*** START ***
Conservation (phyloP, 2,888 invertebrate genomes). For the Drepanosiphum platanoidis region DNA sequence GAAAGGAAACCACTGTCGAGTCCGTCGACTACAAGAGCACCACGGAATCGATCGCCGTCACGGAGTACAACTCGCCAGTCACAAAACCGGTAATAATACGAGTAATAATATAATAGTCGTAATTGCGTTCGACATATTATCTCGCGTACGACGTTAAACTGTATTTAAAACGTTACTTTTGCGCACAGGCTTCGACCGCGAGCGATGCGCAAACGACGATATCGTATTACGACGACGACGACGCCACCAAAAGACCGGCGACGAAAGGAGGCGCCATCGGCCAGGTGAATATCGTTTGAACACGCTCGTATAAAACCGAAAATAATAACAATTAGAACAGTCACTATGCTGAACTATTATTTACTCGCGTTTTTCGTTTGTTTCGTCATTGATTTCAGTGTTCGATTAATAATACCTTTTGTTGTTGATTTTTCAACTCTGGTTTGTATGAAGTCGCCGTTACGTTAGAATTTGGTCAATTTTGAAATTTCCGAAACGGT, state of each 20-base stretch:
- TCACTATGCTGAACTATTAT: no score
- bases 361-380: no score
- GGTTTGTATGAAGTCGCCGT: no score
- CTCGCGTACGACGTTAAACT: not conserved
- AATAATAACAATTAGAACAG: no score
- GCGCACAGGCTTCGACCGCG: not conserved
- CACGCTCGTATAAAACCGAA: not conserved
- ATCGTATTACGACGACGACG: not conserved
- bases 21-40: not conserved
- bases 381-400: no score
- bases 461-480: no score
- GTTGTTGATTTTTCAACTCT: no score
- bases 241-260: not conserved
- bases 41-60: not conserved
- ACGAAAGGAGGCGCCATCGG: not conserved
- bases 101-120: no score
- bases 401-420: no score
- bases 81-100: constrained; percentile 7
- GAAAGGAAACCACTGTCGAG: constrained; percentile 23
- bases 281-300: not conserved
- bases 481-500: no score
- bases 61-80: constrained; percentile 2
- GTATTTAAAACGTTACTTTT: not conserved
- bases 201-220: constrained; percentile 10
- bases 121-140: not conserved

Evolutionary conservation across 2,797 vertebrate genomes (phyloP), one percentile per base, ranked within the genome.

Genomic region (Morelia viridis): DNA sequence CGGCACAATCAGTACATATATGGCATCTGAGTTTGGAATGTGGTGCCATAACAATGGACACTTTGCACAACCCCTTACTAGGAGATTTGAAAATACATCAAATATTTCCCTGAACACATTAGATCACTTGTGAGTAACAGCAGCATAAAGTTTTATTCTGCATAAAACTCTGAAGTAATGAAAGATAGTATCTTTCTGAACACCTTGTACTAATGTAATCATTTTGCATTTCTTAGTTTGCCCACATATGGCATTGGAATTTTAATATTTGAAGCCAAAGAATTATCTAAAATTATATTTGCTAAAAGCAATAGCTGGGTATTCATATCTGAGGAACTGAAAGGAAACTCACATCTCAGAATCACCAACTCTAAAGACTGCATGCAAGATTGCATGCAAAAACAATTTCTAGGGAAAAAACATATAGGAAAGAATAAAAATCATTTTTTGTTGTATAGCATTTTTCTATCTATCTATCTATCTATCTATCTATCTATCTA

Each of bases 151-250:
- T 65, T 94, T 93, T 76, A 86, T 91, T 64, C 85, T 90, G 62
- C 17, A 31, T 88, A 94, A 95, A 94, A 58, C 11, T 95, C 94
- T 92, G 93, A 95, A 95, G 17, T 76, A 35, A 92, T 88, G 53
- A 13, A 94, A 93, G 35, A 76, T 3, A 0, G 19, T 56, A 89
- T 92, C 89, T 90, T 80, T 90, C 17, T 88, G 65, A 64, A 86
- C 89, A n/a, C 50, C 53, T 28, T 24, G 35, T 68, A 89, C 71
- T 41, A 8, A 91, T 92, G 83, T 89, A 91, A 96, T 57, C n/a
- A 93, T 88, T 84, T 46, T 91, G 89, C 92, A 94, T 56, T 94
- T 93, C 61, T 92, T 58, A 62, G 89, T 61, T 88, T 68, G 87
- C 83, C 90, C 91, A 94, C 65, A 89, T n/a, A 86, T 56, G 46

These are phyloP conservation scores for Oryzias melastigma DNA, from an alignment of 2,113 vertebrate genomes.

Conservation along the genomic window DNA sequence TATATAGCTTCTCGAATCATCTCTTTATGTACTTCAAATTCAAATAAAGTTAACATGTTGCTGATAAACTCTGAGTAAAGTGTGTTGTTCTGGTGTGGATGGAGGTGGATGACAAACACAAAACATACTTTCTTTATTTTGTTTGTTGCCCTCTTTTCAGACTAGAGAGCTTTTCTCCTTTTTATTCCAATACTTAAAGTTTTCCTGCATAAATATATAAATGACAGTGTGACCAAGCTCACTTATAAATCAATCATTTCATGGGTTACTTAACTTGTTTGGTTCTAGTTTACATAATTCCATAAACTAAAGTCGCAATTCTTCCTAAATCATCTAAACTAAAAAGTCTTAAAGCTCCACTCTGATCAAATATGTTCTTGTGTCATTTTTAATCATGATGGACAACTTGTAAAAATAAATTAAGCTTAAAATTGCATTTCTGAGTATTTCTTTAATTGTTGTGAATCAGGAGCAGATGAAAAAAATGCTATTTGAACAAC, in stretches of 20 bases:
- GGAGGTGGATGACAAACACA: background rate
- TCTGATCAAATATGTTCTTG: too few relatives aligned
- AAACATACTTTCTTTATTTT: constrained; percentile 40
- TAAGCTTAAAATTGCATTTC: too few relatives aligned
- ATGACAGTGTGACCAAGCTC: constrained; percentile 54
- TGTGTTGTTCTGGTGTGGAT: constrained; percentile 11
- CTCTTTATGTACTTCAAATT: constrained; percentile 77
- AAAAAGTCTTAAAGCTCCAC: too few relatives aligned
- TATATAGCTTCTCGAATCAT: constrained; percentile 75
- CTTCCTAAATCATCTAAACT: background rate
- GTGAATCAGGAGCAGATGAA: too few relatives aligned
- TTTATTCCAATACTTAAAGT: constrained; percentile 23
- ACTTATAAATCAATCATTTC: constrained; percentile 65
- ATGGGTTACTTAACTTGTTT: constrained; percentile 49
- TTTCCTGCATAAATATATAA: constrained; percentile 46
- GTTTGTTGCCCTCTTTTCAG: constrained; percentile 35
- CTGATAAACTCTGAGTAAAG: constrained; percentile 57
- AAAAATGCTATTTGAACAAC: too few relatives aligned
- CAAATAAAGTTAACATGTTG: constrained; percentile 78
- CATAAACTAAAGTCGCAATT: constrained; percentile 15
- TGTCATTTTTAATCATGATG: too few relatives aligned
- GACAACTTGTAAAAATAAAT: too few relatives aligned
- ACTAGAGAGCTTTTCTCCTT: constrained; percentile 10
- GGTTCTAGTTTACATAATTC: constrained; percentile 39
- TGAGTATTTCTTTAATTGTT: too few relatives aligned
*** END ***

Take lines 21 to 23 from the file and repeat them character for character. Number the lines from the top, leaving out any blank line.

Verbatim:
- bases 281-300: not conserved
- bases 481-500: no score
- bases 61-80: constrained; percentile 2